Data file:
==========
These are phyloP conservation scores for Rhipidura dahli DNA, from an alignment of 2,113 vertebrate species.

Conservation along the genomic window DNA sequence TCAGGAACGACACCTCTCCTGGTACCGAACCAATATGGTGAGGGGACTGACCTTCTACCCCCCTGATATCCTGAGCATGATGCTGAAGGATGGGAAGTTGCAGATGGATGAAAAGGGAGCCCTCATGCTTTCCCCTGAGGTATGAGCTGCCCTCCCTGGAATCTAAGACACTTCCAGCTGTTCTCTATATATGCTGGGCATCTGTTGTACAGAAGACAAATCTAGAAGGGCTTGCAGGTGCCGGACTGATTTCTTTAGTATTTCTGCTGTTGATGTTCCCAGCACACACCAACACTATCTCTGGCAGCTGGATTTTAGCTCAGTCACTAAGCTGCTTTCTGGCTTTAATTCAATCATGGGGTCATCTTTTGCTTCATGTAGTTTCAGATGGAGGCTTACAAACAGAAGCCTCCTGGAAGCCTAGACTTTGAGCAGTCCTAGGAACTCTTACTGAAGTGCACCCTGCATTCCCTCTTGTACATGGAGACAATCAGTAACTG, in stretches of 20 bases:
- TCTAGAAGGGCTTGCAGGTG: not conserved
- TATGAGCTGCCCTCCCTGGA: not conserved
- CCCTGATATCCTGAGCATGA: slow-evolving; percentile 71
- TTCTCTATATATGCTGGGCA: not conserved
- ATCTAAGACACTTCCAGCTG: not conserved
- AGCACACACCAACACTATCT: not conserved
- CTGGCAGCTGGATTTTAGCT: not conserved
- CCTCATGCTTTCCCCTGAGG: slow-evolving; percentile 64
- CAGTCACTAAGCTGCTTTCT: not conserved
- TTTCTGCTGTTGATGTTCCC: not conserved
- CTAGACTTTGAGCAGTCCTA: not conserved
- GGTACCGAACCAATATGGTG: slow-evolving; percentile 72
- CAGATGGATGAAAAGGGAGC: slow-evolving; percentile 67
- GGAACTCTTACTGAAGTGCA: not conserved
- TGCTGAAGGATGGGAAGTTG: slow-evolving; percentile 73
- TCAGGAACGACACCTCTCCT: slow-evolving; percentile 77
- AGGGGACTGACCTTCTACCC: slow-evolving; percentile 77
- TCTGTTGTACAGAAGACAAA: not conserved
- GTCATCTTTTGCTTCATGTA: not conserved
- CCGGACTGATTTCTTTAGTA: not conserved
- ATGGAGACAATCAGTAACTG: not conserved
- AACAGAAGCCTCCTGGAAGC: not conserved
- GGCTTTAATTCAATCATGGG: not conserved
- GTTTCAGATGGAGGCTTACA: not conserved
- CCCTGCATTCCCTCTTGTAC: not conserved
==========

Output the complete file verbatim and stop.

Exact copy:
These are phyloP conservation scores for Rhipidura dahli DNA, from an alignment of 2,113 vertebrate species.

Conservation along the genomic window DNA sequence TCAGGAACGACACCTCTCCTGGTACCGAACCAATATGGTGAGGGGACTGACCTTCTACCCCCCTGATATCCTGAGCATGATGCTGAAGGATGGGAAGTTGCAGATGGATGAAAAGGGAGCCCTCATGCTTTCCCCTGAGGTATGAGCTGCCCTCCCTGGAATCTAAGACACTTCCAGCTGTTCTCTATATATGCTGGGCATCTGTTGTACAGAAGACAAATCTAGAAGGGCTTGCAGGTGCCGGACTGATTTCTTTAGTATTTCTGCTGTTGATGTTCCCAGCACACACCAACACTATCTCTGGCAGCTGGATTTTAGCTCAGTCACTAAGCTGCTTTCTGGCTTTAATTCAATCATGGGGTCATCTTTTGCTTCATGTAGTTTCAGATGGAGGCTTACAAACAGAAGCCTCCTGGAAGCCTAGACTTTGAGCAGTCCTAGGAACTCTTACTGAAGTGCACCCTGCATTCCCTCTTGTACATGGAGACAATCAGTAACTG, in stretches of 20 bases:
- TCTAGAAGGGCTTGCAGGTG: not conserved
- TATGAGCTGCCCTCCCTGGA: not conserved
- CCCTGATATCCTGAGCATGA: slow-evolving; percentile 71
- TTCTCTATATATGCTGGGCA: not conserved
- ATCTAAGACACTTCCAGCTG: not conserved
- AGCACACACCAACACTATCT: not conserved
- CTGGCAGCTGGATTTTAGCT: not conserved
- CCTCATGCTTTCCCCTGAGG: slow-evolving; percentile 64
- CAGTCACTAAGCTGCTTTCT: not conserved
- TTTCTGCTGTTGATGTTCCC: not conserved
- CTAGACTTTGAGCAGTCCTA: not conserved
- GGTACCGAACCAATATGGTG: slow-evolving; percentile 72
- CAGATGGATGAAAAGGGAGC: slow-evolving; percentile 67
- GGAACTCTTACTGAAGTGCA: not conserved
- TGCTGAAGGATGGGAAGTTG: slow-evolving; percentile 73
- TCAGGAACGACACCTCTCCT: slow-evolving; percentile 77
- AGGGGACTGACCTTCTACCC: slow-evolving; percentile 77
- TCTGTTGTACAGAAGACAAA: not conserved
- GTCATCTTTTGCTTCATGTA: not conserved
- CCGGACTGATTTCTTTAGTA: not conserved
- ATGGAGACAATCAGTAACTG: not conserved
- AACAGAAGCCTCCTGGAAGC: not conserved
- GGCTTTAATTCAATCATGGG: not conserved
- GTTTCAGATGGAGGCTTACA: not conserved
- CCCTGCATTCCCTCTTGTAC: not conserved